But some differ. Jean Towell, Dallas president of Citizens for Immigration Reform, said falling remittances illustrate two things.
"It does show that enforcement, plus the economy, are working together to make it harder for the illegal aliens to stay in the country," she said. "For the people who receive remittances, of course, it's a bad thing. They rely on that since their country doesn't seem to be able to take care of the economy well enough so that people have a sustained rate of living."
In Demacú and in Dallas, the tough times for immigrants in the U.S. are felt house by house.
While Mr. Martínez toils in alfalfa fields, his wife is in Dallas. In Demacú, his 82-year-old mother, Gregoria, used to receive a little money each month from a nephew, but that's gone. Mr. Martínez's sister Julia said she too has lost income from children in the U.S., but she's not sure if it's because of hard times or because they have gotten married and moved on with their lives. Another sister, Edith, said the children she teaches in elementary school depend on remittances from relatives in the U.S., but while the amount may have fallen, the money continues to flow like always, which encourages further immigration.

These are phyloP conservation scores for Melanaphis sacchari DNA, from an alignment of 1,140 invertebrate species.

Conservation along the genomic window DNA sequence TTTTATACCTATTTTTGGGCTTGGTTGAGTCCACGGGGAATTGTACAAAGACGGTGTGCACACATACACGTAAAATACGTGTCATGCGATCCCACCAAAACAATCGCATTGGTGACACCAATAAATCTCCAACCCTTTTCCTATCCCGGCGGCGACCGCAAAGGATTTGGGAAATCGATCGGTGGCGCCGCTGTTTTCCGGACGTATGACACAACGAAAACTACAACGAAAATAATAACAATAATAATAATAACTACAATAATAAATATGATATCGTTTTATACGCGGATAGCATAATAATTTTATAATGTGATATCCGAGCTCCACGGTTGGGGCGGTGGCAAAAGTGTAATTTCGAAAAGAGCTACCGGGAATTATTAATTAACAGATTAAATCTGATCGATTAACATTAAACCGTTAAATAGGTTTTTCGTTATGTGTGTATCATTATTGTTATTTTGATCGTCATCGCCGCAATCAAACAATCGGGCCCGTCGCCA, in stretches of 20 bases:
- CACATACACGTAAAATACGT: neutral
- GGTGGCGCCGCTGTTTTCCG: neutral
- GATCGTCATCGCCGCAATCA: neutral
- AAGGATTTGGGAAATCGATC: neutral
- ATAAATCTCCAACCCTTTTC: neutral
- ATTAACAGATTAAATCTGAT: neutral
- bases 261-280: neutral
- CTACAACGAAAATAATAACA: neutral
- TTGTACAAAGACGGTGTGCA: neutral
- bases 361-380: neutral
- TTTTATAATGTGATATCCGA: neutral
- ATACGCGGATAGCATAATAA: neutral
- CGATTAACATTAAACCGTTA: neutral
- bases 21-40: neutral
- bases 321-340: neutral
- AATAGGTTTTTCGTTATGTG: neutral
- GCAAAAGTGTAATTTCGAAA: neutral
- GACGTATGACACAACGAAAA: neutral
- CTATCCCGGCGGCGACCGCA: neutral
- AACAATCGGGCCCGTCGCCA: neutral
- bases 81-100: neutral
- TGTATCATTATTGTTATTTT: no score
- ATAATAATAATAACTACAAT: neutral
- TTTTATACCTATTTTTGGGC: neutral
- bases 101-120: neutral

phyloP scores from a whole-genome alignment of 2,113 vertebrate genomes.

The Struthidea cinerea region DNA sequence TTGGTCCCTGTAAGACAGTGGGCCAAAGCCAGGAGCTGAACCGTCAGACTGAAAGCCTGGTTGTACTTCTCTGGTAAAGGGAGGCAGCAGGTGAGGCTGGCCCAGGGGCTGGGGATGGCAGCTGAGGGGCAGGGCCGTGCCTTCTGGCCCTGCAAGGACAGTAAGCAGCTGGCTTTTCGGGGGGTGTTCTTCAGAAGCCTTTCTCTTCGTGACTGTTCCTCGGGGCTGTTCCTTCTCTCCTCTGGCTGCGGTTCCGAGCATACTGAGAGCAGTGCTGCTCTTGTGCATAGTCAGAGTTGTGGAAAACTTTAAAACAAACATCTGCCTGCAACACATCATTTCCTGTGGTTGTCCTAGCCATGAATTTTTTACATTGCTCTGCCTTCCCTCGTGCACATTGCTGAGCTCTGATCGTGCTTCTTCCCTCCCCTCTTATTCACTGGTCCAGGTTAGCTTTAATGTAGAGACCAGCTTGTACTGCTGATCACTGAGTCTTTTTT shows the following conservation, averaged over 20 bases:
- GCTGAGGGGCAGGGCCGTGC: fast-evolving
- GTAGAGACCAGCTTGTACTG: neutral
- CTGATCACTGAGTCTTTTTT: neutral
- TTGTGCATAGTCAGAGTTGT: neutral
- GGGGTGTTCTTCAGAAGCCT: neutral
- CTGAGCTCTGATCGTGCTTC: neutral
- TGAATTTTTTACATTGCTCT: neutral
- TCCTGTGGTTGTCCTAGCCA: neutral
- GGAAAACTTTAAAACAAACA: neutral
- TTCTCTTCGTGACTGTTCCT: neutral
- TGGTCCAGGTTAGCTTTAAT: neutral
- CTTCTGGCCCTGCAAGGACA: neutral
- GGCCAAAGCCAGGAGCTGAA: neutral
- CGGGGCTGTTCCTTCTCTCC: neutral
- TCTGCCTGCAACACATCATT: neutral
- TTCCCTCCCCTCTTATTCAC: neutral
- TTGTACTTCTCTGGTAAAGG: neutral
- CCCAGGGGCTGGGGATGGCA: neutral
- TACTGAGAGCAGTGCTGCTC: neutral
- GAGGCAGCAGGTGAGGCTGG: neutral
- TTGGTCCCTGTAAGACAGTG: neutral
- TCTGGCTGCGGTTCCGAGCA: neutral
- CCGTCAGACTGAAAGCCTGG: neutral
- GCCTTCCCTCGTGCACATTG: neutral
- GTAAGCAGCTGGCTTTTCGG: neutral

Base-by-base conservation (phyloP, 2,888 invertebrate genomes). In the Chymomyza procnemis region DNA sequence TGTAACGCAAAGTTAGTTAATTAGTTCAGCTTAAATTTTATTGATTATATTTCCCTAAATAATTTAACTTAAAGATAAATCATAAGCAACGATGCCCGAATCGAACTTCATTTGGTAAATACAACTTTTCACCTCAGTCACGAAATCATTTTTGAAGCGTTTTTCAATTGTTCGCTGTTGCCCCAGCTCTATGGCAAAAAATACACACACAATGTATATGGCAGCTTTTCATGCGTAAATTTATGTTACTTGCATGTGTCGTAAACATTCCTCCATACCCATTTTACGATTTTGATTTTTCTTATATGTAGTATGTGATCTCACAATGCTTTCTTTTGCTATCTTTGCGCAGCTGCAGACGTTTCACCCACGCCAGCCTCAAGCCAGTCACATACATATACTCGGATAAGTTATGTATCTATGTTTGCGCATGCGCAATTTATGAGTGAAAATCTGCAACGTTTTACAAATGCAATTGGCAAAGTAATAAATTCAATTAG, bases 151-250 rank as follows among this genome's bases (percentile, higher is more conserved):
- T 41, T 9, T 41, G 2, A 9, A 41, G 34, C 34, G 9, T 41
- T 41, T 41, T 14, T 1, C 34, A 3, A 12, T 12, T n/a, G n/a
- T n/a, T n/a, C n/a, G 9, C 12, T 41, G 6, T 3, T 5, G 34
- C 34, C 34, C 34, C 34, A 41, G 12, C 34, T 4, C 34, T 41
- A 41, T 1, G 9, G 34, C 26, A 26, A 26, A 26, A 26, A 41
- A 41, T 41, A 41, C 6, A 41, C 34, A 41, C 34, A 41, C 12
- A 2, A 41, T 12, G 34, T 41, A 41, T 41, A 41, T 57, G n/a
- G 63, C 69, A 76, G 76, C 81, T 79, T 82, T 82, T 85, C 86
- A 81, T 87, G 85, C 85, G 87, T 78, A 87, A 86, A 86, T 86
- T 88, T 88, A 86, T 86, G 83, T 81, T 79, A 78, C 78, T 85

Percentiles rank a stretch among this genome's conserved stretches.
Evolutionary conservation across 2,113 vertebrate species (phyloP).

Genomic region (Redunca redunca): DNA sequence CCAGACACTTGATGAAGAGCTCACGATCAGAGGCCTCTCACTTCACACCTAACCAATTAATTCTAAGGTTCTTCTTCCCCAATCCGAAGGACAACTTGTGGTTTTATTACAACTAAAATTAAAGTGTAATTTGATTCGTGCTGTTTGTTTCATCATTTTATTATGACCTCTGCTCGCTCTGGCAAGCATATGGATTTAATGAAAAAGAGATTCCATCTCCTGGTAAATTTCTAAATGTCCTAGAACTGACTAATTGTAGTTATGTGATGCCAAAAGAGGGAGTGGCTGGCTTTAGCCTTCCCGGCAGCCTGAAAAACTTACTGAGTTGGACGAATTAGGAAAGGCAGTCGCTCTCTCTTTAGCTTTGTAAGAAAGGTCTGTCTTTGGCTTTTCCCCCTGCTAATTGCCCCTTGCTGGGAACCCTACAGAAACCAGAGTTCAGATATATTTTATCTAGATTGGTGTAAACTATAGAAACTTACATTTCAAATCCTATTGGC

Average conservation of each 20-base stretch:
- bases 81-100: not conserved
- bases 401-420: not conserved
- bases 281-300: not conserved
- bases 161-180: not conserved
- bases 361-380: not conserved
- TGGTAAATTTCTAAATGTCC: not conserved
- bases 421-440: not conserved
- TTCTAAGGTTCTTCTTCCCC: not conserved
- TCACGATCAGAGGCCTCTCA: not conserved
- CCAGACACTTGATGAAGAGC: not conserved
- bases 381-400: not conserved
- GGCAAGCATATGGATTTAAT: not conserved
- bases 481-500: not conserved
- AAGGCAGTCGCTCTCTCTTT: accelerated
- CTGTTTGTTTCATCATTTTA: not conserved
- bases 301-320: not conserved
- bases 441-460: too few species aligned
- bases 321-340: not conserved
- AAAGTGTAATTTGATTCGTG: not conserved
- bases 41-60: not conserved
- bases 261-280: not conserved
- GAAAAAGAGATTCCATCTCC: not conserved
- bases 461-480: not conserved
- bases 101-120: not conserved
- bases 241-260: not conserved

"These kids want to follow in the footsteps of their fathers – to leave, so they can build a house back home and have a car," she said.
Mr. Martínez said he is making the best of the family alfalfa business, looking for new markets and new ways to boost the slim profits. Maybe he'll be able to send money to the U.S. someday, he joked.
"I'm used to hard work, so it's not so bad," he said during a break from raking dry alfalfa into piles and lifting them into a truck. "Imagine if I had worked in an office."
And it's not just the lost money that he needs to put his daughters through school. It's his lost life in Dallas since his return to Mexico.
"It's very difficult. It's 20 years you have been gone, and when you come back, your friends are not here," Mr. Martínez said.
The stalled construction projects around Demacú are a clear sign, he said, that times are getting tougher for immigrants in the U.S.
"This town has maybe 50 or 60 young people that are working over there, and they have projects that are going on here, construction of houses and stuff like that, but because so many people there are being taken out of the country, it's affecting us a lot," said Mr. Martínez.
He called Dallas a city with "a small-town spirit" and the United States "a nation blessed by God." For those, and many other reasons, he is working his way back through the immigration service while hoping U.S. policies toward immigrants become more tolerant.
"We have hope something will happen in the U.S.A., something that can give us the opportunity to go back and keep working over there," he said. "I spent 20 years of my life in that country, so that means I am part of that country."